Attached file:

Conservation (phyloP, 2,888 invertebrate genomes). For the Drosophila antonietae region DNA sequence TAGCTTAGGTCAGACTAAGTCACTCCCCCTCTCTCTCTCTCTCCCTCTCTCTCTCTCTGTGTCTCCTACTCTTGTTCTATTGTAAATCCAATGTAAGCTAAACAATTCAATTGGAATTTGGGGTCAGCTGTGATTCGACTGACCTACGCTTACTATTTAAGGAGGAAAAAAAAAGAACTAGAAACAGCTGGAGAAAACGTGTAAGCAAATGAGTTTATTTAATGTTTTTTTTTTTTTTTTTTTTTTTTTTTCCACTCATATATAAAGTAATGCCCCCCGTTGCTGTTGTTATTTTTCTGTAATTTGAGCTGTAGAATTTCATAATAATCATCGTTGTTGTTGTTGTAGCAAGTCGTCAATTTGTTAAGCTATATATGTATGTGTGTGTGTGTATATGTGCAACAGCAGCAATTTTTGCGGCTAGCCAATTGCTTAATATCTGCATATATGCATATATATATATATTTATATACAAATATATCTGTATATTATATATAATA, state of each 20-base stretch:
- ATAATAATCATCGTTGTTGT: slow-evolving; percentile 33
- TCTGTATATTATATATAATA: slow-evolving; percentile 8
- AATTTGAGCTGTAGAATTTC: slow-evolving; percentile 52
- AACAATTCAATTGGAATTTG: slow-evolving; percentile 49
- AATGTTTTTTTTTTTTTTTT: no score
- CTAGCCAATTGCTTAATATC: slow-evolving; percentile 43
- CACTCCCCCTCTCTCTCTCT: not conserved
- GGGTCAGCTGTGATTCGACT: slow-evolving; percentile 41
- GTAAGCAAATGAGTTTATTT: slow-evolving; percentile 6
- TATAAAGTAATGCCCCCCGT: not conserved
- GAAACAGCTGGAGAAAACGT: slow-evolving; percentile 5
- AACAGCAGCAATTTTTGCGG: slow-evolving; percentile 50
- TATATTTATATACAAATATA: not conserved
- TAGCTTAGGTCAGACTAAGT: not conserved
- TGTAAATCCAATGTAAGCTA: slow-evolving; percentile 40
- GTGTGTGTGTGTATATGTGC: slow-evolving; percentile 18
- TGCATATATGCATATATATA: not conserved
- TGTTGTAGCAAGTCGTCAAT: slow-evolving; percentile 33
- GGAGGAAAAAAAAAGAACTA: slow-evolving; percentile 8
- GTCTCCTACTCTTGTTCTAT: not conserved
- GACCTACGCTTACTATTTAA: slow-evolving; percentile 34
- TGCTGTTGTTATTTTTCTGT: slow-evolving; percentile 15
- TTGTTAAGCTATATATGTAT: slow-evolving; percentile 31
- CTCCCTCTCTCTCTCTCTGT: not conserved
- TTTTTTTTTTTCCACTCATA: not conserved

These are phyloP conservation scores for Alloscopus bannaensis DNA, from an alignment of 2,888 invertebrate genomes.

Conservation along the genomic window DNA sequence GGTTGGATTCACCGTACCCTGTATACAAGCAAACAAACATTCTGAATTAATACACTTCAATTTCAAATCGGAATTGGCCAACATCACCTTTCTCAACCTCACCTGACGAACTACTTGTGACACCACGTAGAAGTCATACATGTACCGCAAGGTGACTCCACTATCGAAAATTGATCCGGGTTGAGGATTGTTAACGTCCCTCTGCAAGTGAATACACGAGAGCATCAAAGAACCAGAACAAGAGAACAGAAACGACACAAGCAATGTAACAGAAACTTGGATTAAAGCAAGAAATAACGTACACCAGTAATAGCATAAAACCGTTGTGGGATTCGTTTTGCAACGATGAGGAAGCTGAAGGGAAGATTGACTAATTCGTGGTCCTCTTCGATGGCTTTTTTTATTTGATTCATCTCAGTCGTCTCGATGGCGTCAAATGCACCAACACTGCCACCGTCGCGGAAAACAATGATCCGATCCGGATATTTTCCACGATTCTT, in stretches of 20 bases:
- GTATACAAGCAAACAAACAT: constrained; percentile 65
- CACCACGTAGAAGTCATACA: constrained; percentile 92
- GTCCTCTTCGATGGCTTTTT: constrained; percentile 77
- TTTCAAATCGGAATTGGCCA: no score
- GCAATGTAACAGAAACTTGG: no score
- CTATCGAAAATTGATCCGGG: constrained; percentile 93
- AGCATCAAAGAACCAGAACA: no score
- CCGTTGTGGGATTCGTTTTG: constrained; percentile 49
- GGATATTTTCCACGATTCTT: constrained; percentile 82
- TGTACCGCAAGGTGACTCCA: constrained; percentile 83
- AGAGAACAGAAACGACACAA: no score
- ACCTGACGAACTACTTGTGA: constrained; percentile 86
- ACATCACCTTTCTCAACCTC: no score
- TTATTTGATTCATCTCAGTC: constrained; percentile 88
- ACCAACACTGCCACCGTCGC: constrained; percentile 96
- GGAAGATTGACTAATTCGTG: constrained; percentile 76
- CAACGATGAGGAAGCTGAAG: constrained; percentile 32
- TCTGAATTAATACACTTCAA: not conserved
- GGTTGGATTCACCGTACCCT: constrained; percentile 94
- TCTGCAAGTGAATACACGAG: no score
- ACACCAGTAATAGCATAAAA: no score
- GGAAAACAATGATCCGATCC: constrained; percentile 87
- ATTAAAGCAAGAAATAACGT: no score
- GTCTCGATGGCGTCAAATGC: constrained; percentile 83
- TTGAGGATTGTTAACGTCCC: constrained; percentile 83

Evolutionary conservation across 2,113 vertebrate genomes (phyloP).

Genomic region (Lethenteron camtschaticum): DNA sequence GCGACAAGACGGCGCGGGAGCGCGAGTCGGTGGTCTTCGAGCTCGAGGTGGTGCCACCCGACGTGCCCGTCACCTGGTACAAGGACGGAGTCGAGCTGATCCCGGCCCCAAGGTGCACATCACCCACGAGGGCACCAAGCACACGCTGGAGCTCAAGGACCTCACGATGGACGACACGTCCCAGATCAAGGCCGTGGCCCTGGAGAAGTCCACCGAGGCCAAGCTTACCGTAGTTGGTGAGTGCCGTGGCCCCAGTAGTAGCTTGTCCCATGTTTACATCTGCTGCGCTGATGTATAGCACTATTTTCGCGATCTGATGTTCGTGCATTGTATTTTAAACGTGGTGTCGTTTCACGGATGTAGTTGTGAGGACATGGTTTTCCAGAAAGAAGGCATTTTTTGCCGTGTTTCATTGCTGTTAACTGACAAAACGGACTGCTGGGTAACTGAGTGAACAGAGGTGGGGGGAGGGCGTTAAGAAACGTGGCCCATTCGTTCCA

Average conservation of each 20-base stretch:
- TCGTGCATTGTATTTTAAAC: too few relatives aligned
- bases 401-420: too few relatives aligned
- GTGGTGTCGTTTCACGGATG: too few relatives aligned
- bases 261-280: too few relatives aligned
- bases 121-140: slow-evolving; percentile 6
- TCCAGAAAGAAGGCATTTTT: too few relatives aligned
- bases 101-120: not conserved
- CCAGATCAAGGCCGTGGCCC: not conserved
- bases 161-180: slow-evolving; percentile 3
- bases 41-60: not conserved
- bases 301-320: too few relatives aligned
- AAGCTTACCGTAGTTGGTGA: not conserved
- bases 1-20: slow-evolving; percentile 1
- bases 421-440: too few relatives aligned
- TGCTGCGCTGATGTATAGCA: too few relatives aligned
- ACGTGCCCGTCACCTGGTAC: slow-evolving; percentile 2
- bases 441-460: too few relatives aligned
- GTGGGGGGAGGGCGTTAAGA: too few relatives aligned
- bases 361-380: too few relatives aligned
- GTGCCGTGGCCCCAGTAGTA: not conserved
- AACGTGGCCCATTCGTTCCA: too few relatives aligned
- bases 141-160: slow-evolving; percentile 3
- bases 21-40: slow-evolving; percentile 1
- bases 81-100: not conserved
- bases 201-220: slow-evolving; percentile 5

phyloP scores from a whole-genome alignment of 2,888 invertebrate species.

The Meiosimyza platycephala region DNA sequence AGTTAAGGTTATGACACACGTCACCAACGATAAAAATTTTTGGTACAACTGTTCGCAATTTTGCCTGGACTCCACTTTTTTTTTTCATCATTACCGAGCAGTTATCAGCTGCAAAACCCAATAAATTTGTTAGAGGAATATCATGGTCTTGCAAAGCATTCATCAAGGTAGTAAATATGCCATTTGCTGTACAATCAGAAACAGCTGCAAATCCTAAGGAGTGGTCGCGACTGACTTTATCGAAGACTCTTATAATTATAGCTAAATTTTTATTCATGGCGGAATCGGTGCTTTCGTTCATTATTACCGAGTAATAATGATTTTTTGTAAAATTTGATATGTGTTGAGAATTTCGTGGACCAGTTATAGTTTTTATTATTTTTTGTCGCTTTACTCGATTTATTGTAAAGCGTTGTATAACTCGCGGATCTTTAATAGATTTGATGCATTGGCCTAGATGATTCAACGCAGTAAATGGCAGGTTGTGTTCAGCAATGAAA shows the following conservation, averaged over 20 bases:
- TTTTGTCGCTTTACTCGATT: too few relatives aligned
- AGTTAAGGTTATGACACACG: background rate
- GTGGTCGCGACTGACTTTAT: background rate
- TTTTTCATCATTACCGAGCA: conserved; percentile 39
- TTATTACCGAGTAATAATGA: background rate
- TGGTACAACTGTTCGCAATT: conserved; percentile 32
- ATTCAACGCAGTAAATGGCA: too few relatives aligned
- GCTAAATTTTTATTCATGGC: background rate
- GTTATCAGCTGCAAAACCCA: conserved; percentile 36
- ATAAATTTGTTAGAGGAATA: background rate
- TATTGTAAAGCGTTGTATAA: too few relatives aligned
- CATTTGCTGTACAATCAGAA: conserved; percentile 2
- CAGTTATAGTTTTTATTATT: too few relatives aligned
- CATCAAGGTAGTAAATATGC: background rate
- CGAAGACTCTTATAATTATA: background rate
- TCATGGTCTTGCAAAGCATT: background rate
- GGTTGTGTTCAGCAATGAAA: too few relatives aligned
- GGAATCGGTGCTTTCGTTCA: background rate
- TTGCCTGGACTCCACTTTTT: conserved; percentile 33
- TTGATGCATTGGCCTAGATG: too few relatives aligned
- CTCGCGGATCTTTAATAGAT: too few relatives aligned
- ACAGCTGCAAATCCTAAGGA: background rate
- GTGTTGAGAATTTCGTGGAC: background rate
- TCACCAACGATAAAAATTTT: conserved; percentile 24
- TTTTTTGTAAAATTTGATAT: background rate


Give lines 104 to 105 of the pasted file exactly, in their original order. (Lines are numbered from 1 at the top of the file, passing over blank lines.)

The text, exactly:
- CTCGCGGATCTTTAATAGAT: too few relatives aligned
- ACAGCTGCAAATCCTAAGGA: background rate